Sunday, June 23, 2013


There are too many things I don't know about how the Internet works for me to make an informed decision about what the NSA is up to.  Here's just one of those things:
How Web mail providers leave door open for NSA surveillance

by Declan McCullagh
June 21, 2013 5:30 AM PDT

Over the last decade or so, Web mail providers began to turn on encryption to armor the connections between users' computers and Gmail, Yahoo Mail, Hotmail and other services. That form of protection against surveillance, which typically appears in a Web browser as an "https" connection accompanied by a padlock image, is viewed as generally secure and is used by banks as well. Google has offered it since 2004, and Yahoo finally followed suit this year.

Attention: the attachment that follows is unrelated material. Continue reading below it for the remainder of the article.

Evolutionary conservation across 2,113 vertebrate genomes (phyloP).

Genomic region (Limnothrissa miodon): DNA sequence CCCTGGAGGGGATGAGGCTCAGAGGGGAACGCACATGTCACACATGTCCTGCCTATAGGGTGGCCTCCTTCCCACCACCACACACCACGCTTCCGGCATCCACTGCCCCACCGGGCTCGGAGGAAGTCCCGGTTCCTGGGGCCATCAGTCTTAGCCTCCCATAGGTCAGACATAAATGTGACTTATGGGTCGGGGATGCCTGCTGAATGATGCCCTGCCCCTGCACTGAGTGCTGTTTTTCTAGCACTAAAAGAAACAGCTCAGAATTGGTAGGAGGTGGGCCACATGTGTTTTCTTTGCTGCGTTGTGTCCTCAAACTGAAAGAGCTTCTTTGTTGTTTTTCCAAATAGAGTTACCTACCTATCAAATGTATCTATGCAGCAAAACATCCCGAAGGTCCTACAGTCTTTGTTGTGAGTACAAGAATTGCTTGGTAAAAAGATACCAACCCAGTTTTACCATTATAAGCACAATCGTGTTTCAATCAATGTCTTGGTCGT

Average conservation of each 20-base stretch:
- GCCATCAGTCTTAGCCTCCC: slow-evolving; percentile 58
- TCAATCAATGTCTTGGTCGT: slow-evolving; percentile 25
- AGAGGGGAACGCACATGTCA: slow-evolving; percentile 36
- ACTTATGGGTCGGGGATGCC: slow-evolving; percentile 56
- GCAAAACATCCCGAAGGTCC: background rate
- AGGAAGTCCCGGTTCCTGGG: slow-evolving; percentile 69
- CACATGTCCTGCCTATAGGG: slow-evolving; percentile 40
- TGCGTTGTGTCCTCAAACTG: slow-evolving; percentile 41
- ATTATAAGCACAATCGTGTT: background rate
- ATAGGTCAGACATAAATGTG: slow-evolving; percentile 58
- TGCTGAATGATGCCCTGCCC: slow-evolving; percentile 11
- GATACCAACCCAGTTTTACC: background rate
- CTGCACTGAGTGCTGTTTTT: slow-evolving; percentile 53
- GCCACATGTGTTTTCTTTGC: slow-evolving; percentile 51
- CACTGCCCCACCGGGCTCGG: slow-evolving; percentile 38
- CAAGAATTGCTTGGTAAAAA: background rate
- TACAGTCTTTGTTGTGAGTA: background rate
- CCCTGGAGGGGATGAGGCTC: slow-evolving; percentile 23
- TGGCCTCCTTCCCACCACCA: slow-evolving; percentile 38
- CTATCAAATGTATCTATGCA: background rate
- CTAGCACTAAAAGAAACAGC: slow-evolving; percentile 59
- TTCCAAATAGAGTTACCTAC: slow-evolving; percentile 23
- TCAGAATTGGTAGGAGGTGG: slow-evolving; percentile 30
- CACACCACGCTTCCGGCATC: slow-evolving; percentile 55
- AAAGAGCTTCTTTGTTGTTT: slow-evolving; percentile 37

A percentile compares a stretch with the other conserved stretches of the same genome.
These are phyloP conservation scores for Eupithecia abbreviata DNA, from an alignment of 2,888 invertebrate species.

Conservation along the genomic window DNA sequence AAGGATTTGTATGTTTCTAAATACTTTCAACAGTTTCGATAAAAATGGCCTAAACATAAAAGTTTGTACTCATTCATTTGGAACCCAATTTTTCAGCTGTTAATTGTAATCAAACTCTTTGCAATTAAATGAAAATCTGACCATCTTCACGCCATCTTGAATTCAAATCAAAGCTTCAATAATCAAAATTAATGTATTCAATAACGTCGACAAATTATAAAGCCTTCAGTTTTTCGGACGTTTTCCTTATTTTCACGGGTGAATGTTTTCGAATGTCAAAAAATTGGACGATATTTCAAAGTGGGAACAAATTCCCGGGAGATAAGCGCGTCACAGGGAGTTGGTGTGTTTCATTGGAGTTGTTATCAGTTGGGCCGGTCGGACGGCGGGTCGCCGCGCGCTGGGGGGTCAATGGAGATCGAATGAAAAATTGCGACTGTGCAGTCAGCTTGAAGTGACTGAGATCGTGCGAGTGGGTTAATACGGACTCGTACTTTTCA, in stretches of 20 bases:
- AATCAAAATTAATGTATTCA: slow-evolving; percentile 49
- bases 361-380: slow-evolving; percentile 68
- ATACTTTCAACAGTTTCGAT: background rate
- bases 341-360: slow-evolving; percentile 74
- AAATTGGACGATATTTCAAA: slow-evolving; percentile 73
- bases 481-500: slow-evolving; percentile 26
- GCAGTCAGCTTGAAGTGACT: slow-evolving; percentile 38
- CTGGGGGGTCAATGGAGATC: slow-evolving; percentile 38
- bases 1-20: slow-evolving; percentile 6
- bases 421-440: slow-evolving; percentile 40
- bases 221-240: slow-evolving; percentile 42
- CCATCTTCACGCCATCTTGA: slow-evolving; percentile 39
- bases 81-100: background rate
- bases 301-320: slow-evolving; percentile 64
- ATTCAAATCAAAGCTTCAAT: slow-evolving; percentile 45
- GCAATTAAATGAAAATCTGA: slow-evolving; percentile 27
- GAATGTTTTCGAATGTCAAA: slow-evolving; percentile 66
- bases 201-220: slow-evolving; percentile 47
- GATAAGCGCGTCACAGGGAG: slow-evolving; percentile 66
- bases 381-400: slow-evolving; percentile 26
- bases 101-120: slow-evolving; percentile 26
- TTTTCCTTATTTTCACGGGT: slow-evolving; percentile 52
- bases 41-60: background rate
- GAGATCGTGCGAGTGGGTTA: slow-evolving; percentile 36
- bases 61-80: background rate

But during the next step, when those e-mail messages are transferred from one company's servers to another's, they're rarely encrypted. An e-mail message that a Facebook user addresses to a Yahoo Mail user, for instance, will be delivered in an unencrypted form through a server-to-server connection that provides no protection against surveillance.

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